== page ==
Sub-Picosecond Delocalization in the Excited State of Conjugated Homopolymers and Donor-Acceptor Copolymers
Banerji Natalie (2013), Sub-Picosecond Delocalization in the Excited State of Conjugated Homopolymers and Donor-Acceptor Copolymers, in Journal of Materials Chemistry C, 1, 3052-3066.
Intensity Dependent Femtosecond Dynamics in a PBDTTPD-Based Solar Cell Material
Paraecattil Arun Aby, Beaupre Serge, Leclerc Mario, Moser Jacques-E., Banerji Natalie (2012), Intensity Dependent Femtosecond Dynamics in a PBDTTPD-Based Solar Cell Material, in Journal of Physical Chemistry Letters, 3, 2952-2958.
Sensitization of fullerenes by covalent attachment of a diketopyrrolopyrrole chromophore
Banerji Natalie, Wang Mingfend, Fan Jiang, Chesnut Eneida S., Wudl Fred, Moser Jacques-E. (2012), Sensitization of fullerenes by covalent attachment of a diketopyrrolopyrrole chromophore, in Journal of Materials Chemistry, 22(26), 13286-13294.
A Close Look at Charge Generation in Polymer:Fullerene Blends with Microstructure Control
Scarongella Mariateresa, De Jonghe-Risse Jelissa, Buchaca-Domingo Ester, Causa’ Martina, Fei Zhuping, Heeney Martin, Moser Jacques-E., Stingelin Natalie, Banerji Natalie, A Close Look at Charge Generation in Polymer:Fullerene Blends with Microstructure Control, in Journal of the American Chemical Society, Just Accepted.

Collaboration

Group / person Country
Types of collaboration
Prof. Ursula Röthlisberger, ISIC, EPFL Switzerland (Europe)
- in-depth/constructive exchanges on approaches, methods or results
- Publication
Prof. Walter Caseri, ETH Zürich Switzerland (Europe)
- in-depth/constructive exchanges on approaches, methods or results
- Publication
Prof. Mario Leclerc, Université Laval, Québec City Canada (North America)
- in-depth/constructive exchanges on approaches, methods or results
- Publication
Prof. Clémence Corminboeuf, ISIC, EPFL Switzerland (Europe)
- in-depth/constructive exchanges on approaches, methods or results
Prof. Alan J. Heeger, Center for Polymers & Organic Solids, University of California, Santa Barbara United States of America (North America)
- in-depth/constructive exchanges on approaches, methods or results
- Publication
Prof. Peter Hamm, Physical Chemistry Institute, University of Zürich Switzerland (Europe)
- in-depth/constructive exchanges on approaches, methods or results
- Publication
- Research Infrastructure
Prof. Eric Vauthey, University of Geneva Switzerland (Europe)
- Research Infrastructure
Prof. Sophia Hayes, University of Cyprus Cyprus (Europe)
- in-depth/constructive exchanges on approaches, methods or results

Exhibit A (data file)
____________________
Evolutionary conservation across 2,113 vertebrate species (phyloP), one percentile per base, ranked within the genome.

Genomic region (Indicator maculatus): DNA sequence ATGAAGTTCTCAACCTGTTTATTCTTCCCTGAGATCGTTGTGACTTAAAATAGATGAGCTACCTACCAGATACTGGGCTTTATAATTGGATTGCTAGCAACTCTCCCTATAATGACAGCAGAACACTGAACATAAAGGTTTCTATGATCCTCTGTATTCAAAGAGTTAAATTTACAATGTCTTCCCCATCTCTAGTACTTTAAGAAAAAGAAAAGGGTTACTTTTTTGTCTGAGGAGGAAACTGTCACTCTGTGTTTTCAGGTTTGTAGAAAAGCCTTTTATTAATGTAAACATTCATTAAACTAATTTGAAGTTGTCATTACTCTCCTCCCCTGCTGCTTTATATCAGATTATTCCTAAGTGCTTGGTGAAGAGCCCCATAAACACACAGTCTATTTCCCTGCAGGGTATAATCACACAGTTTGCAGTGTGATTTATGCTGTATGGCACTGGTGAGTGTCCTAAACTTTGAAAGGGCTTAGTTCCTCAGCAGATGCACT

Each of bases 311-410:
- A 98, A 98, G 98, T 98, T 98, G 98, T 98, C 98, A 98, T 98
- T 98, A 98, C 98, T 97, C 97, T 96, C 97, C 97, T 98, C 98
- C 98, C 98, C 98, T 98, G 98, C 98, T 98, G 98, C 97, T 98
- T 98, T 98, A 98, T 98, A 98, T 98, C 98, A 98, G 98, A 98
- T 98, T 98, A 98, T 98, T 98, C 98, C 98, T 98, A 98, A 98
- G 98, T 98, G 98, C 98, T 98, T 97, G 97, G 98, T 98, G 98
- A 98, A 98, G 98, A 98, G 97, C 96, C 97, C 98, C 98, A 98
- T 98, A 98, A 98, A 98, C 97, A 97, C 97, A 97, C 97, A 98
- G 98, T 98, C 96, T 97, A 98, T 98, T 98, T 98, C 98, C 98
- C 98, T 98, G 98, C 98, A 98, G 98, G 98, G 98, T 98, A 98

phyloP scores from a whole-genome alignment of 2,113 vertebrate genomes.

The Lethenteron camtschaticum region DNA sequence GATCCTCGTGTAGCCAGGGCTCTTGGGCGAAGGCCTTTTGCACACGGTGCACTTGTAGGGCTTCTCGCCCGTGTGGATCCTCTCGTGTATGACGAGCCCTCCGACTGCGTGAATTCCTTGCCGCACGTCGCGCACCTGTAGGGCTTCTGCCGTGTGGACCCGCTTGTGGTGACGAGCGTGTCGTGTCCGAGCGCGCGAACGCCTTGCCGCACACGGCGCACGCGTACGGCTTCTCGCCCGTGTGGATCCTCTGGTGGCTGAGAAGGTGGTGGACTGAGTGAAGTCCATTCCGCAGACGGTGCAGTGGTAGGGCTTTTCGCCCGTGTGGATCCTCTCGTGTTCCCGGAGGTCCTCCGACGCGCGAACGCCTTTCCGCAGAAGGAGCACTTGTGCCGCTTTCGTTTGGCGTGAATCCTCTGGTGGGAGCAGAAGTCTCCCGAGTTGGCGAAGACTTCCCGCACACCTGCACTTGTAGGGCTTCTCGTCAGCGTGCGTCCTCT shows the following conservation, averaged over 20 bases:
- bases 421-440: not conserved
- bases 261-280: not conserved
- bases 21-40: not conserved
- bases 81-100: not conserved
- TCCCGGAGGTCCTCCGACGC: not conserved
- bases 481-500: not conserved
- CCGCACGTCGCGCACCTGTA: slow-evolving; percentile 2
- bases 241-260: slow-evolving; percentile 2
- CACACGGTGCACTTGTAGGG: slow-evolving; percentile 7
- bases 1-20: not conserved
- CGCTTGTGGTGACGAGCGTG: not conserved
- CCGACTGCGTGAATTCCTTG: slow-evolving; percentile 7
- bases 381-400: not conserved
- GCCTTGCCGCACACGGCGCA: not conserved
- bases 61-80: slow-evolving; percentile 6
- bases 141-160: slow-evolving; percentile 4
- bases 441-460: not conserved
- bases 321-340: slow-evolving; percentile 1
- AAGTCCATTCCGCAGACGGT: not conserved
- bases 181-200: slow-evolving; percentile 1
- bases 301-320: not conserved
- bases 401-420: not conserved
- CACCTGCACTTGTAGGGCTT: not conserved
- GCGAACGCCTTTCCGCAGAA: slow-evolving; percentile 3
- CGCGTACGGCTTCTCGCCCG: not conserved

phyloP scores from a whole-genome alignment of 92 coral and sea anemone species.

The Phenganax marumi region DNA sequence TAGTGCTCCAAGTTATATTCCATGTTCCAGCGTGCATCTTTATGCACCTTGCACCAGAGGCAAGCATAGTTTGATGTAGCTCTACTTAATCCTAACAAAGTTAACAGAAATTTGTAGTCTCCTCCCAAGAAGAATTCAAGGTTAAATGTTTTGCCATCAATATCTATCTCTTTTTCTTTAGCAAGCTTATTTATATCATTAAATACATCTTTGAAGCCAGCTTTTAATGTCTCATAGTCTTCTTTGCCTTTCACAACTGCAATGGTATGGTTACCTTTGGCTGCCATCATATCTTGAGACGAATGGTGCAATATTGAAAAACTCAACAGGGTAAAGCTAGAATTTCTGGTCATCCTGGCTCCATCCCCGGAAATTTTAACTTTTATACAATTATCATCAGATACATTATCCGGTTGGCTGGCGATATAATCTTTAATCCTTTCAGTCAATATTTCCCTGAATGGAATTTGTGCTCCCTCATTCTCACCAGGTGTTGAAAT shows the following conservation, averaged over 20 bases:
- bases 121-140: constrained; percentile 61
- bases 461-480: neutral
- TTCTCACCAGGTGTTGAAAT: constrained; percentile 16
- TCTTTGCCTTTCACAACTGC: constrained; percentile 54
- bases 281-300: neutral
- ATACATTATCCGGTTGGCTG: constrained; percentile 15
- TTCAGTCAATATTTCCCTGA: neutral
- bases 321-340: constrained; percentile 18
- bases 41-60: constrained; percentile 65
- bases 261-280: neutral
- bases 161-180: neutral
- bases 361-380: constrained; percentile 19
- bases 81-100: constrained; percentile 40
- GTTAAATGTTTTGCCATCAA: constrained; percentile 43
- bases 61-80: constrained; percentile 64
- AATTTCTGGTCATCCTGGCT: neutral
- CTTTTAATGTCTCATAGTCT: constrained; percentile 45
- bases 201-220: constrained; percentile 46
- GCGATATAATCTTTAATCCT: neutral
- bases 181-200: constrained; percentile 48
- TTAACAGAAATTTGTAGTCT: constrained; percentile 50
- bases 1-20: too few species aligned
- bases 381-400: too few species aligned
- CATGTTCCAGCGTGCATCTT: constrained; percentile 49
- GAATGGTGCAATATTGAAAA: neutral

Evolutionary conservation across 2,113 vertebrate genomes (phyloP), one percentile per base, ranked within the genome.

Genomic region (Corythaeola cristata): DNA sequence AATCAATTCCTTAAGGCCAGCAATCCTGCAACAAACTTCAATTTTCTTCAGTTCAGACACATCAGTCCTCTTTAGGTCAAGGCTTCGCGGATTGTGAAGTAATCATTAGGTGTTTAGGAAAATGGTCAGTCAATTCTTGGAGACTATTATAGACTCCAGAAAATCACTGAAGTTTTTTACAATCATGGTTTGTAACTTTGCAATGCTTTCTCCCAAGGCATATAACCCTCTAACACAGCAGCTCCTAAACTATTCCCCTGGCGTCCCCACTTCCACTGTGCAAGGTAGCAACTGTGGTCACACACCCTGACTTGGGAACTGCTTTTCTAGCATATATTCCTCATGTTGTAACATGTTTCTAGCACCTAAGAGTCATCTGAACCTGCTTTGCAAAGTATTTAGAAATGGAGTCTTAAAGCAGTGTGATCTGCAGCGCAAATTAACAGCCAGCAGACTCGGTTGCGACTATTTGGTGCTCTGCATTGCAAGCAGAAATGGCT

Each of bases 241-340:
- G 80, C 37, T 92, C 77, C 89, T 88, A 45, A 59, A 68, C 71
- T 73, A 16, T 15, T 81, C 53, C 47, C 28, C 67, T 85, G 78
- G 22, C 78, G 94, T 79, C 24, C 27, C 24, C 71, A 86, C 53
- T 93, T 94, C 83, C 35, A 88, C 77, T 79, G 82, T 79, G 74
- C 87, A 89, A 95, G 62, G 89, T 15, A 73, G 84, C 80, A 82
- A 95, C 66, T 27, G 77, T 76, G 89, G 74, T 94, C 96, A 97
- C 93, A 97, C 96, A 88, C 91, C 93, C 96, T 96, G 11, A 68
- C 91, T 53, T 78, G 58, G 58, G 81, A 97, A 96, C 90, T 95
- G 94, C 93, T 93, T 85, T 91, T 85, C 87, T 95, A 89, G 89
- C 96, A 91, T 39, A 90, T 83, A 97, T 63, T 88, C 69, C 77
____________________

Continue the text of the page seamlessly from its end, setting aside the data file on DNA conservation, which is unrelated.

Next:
- Publication
- Research Infrastructure
Prof. Andreas Hauser, University of Geneva Switzerland (Europe)
- Research Infrastructure
Prof. Kevin Sivula, ISIC, EPFL Switzerland (Europe)
- in-depth/constructive exchanges on approaches, methods or results
- Publication
- Research Infrastructure
- Exchange of personnel
Prof. Yong Cao, SCUT China (Asia)
- in-depth/constructive exchanges on approaches, methods or results
- Publication
Prof. Holger Frauenrath, Materials Department, EPFL Switzerland (Europe)
- in-depth/constructive exchanges on approaches, methods or results
- Publication
- Research Infrastructure
- Exchange of personnel
Prof. Jean Fréchet, King Abdullah University of Science and Technology Saudi Arabia (Asia)
- in-depth/constructive exchanges on approaches, methods or results
- Publication
Prof. Fred Wudl, Center for Polymers & Organic Solids, University of California, Santa Barbara United States of America (North America)
- in-depth/constructive exchanges on approaches, methods or results
- Publication
Dr. Natalie Stingelin, Imperial College Great Britain and Northern Ireland (Europe)
- in-depth/constructive exchanges on approaches, methods or results
- Publication
- Research Infrastructure
- Exchange of personnel

Scientific events

Active participation

Title Type of contribution Title of article or contribution Date Place Persons involved
Excitonic Photovoltaics (XPV) 2014 Talk given at a conference Ultrafast Stark Spectroscopy in OPV Devices with Microstructure Control 15.08.2014 Telluride, United States of America Banerji Natalie;
Next Generation Solar, Photovoltaics Canada, National Scientific Conference Talk given at a conference The Effect of Bulk Heterojunction Structure On Charge Separation in Organic Solar Cells 15.05.2014 Montréal, Canada Banerji Natalie;
6th International Conference on Hybrid and Organic Photovoltaics (HOPV) Talk given at a conference The Effect of Microstructure and Charge Separation Pathway on Carrier Generation in Organic Solar Cells 12.05.2014 Lausanne, Switzerland Banerji Natalie;
Seminar Series on Photoinduced Dynamics of Molecular Aggregates Individual talk The Effect of Microstructure on Charge Generation in Organic Solar Cells 06.02.2014 Würzburg, Germany Banerji Natalie;
Annual NCCR-MUST Assembly Meeting Poster THz Time Domain Spectroscopy and Transient Absorption Spectroscopy of Charge Carrier Dynamics in Conjugated Polymer 08.01.2014 Engelberg, Switzerland Scarongella Mariateresa;
5th International Symposium on Emergence of Highly Elaborated π-­Space and Its Function Talk given at a conference Short-­Lived Delocalization and Charge Transfer Relaxation in Conjugated Donor-­Acceptor Copolymers 24.10.2013 Nagoya, Japan Banerji Natalie;